Let me begin by saying I enjoyed this book. But it is deeply flawed. A novel consists of many parts. The writer should be able to write. The characters should be believable. The narrative should flow along to hold the reader's interest. And the story must be consistent. The first three parts are pretty much okay in the book. I read it with interest, got the characters, and it moved along nicely. But then the last part got me. The book is not consistent. Now, what do I mean by that. First, let me say that writing a novel is very difficult. It may seem easy, but it is not. You have to set a style, stick to it, and have all the plots and subplots converge at the end. This is true even if the book is part of a series. The Girl in the Lighthouse starts out as a historical novel. It tells of a young girl whose father is a lighthouse keeper in Maine. A lot is made of the two boys she befriends. All well and good. But suddenly she is transported to Georgia and finds herself in the clutches of a romance novel with an evil grandmother. Now don't get me wrong. There is nothing wrong with romance novels. They are usually very good stories. But the people who buy them know they are buying a romance. If you think you are reading a historical novel and it morphs into a romance, you might question what happened. And if you are going to be sent to an evil grandmother, the reason for it must be made clear. And what motivates her to evil must be hinted at, if not exactly stated. It is not enough to build up to a startling ending that tries to explain it all. For a hundred pages you are being told how awful this person is. And for those hundred or so pages you are totally in the dark.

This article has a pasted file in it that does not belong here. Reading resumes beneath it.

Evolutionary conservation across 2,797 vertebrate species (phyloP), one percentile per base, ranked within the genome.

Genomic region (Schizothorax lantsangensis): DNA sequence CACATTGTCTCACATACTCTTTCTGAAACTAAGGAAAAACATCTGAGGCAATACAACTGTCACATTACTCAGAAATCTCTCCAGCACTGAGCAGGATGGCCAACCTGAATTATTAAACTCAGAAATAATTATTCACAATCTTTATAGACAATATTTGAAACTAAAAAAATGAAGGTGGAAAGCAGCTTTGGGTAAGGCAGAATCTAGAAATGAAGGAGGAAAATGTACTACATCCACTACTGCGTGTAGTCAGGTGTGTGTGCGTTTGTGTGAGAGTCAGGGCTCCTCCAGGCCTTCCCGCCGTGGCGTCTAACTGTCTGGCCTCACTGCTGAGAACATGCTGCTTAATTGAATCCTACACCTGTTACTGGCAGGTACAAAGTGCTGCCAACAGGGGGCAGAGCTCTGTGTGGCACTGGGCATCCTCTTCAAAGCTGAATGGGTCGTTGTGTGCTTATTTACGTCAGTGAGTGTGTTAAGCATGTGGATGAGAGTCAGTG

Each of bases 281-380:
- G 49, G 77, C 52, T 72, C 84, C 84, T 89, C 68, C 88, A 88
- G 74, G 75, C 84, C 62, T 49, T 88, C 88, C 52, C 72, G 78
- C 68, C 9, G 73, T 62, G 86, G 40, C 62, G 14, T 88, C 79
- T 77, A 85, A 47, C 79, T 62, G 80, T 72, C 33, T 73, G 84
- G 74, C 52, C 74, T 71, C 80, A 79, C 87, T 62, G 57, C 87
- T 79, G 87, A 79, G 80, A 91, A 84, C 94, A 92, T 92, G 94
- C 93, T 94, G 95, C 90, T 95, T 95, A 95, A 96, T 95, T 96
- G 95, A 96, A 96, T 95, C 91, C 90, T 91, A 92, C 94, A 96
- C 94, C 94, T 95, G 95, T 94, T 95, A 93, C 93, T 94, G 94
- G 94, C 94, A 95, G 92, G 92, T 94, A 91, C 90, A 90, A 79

I think the author is better than this. It is clear that the story is not finished. You realize there must be a part two when you finish it. This is very unfair to the reader. If I were editing this book, I would have had Sanford chop out a good deal of the book because it does not advance the story. The 'romance' between Lillian and Warren stays in the same place for too many pages. The reader gets the idea and wants to move on. And if I were the editor I would have slapped her hand every time she typed "his sea green eyes." The beginning of the book was excellent. The second half was too long, too lacking in motivation, and too much like a romance novel, when it should have been the continuation of a historical novel.
This book demonstrates the problems with self published books. There are two types of editing. First is copy editing, which finds misspellings, typos (and should have noticed that the Kindle edition does not indent paragraphs, which can be awfully confusing). The second type is content editing. Does the story make sense? Is the flow correct? Is the grandmother filled out. An author will always listen to a copy editor. Most think they don't need the other type. Big mistake.
The book has become very popular and that's good. I just wish it was a little more finished. And I wish I had found out if Heath became a doctor without having to read the second book (or the third).